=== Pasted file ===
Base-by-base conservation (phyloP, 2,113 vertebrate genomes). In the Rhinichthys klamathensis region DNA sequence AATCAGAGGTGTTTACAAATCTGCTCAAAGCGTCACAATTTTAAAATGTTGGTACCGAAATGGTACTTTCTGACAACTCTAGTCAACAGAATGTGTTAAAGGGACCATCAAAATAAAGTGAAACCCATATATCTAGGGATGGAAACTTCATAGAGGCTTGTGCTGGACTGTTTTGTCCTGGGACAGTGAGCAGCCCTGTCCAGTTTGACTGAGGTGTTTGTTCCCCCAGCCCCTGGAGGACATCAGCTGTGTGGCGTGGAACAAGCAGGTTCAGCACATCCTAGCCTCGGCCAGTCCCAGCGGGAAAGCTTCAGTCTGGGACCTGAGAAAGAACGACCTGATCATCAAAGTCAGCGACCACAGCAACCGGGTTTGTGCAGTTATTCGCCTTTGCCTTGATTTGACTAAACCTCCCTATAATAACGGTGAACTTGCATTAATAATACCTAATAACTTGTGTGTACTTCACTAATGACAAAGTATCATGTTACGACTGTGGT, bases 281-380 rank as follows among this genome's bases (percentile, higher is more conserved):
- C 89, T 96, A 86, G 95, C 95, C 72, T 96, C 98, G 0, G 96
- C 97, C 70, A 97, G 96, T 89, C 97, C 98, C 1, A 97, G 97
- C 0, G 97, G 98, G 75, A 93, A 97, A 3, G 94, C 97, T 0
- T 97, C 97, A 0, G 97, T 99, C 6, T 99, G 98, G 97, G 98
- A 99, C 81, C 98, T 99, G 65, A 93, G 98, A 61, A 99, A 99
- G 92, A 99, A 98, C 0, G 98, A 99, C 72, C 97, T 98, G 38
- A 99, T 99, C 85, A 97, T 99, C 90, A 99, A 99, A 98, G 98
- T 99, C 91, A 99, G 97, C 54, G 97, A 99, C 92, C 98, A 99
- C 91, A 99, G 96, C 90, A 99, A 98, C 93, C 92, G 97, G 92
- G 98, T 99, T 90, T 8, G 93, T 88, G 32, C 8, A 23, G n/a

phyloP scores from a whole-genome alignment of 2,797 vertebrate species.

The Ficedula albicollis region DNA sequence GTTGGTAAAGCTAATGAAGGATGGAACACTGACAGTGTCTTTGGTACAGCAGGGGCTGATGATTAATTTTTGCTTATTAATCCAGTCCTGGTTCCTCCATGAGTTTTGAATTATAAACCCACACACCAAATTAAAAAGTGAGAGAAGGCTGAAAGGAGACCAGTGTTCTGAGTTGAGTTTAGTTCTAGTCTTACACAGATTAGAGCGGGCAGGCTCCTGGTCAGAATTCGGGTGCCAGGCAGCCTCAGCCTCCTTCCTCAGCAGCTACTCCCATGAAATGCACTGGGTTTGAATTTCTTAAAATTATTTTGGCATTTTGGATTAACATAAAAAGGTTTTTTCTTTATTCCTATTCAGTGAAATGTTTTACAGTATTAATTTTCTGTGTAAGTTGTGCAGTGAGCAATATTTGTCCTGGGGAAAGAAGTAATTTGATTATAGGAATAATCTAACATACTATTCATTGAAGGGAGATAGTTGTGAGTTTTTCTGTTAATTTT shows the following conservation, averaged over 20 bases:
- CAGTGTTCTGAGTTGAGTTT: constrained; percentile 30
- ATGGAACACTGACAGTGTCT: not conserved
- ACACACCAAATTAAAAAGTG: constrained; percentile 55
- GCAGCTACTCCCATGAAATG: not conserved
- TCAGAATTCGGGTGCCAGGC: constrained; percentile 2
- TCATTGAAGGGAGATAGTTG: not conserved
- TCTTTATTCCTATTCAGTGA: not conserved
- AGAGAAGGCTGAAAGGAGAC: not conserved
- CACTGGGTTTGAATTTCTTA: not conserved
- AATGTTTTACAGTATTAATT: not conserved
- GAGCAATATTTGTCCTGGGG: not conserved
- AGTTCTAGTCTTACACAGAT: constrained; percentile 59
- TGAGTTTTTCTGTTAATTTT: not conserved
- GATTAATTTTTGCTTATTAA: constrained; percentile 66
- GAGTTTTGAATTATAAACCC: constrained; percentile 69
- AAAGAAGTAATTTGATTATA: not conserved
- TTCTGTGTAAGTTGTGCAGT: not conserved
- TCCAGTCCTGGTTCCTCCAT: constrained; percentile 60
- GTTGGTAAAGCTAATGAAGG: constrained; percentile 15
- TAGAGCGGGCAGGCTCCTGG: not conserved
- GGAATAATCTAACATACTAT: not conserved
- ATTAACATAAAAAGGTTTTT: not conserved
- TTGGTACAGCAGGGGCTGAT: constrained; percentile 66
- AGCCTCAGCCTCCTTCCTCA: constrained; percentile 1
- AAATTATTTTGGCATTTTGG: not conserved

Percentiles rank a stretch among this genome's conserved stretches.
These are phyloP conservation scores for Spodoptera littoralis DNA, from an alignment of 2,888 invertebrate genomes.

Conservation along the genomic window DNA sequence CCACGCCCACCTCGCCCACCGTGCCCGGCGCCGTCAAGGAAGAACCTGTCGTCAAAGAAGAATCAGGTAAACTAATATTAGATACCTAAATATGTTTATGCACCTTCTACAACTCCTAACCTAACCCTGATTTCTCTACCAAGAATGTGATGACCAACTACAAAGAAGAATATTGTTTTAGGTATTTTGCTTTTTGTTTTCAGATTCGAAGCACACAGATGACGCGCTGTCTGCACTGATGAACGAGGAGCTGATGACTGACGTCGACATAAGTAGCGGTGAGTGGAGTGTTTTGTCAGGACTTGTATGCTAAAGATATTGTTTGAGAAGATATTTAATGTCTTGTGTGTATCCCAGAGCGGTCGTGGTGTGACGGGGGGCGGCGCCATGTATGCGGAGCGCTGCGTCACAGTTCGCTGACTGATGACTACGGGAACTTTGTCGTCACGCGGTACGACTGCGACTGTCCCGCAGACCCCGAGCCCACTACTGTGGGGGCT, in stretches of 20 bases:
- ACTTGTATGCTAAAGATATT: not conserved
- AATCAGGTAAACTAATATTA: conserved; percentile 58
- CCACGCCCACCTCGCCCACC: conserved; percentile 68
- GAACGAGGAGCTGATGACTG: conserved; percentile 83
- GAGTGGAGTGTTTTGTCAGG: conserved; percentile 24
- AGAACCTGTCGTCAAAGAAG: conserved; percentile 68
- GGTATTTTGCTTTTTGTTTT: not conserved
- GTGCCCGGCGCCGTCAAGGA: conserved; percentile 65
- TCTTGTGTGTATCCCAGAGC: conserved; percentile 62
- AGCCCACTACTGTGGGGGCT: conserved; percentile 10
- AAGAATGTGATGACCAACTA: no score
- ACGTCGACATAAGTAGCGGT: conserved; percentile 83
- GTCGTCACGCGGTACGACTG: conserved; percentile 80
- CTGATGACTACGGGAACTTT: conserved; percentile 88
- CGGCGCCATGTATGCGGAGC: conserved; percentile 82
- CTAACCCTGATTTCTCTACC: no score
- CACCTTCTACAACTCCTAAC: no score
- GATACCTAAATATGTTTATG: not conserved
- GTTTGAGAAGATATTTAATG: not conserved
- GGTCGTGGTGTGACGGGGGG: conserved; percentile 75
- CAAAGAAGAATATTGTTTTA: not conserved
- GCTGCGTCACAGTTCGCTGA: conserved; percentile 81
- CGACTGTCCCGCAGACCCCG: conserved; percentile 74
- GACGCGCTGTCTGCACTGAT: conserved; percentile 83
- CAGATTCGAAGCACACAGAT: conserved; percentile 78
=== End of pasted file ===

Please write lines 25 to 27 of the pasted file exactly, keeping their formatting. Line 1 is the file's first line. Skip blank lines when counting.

- AGTTCTAGTCTTACACAGAT: constrained; percentile 59
- TGAGTTTTTCTGTTAATTTT: not conserved
- GATTAATTTTTGCTTATTAA: constrained; percentile 66